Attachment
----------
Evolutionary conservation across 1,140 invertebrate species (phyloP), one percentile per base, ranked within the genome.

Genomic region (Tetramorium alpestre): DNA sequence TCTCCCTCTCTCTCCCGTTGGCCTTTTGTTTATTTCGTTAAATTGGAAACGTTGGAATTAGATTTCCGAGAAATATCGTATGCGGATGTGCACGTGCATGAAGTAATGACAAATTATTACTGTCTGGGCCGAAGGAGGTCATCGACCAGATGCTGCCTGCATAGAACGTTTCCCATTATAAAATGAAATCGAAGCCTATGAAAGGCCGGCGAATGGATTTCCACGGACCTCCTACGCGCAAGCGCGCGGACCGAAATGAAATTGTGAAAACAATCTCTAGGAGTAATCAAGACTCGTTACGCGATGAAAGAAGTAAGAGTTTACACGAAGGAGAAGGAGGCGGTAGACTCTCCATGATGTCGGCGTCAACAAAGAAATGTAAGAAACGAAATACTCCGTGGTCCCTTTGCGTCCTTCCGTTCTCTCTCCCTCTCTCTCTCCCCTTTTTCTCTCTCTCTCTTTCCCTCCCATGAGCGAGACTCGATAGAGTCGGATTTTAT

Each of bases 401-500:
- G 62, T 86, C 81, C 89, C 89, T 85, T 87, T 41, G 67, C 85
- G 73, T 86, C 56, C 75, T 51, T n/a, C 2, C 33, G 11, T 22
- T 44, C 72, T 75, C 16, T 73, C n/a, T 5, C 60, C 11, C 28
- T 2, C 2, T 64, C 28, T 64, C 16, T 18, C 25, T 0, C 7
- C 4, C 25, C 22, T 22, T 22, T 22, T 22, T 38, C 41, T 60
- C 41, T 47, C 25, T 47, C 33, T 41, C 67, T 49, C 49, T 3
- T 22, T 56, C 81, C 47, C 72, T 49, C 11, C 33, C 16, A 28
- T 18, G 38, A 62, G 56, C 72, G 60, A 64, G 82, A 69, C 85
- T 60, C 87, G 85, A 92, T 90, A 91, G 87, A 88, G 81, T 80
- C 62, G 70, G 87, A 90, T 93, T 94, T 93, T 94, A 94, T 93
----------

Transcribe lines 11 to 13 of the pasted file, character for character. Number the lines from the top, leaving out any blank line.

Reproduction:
- T 18, G 38, A 62, G 56, C 72, G 60, A 64, G 82, A 69, C 85
- T 60, C 87, G 85, A 92, T 90, A 91, G 87, A 88, G 81, T 80
- C 62, G 70, G 87, A 90, T 93, T 94, T 93, T 94, A 94, T 93